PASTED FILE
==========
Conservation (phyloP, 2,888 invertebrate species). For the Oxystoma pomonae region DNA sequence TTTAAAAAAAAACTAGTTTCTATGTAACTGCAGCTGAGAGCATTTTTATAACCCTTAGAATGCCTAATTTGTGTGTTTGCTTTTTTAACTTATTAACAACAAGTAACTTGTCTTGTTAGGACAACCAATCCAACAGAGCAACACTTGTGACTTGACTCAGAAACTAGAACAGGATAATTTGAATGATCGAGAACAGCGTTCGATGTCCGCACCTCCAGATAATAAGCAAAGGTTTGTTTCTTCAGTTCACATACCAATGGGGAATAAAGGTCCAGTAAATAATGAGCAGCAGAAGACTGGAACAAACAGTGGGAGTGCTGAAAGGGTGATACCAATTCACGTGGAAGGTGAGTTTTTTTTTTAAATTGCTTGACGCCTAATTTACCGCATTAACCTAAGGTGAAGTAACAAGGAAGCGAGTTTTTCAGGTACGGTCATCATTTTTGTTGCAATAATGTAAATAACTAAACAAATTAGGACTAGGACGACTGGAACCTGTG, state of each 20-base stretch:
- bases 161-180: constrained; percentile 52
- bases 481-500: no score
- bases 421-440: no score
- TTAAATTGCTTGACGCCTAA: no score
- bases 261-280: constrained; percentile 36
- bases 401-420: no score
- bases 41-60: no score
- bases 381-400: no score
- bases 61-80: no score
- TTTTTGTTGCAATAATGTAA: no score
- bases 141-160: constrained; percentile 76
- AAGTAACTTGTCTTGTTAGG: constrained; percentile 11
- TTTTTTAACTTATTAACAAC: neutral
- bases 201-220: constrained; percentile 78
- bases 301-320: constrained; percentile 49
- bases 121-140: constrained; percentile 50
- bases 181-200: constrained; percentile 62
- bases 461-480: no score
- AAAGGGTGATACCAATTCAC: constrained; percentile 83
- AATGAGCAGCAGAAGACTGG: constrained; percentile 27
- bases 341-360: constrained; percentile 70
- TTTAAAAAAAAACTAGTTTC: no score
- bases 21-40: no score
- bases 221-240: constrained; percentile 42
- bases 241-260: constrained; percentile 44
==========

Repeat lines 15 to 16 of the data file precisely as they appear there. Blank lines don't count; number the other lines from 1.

- bases 201-220: constrained; percentile 78
- bases 301-320: constrained; percentile 49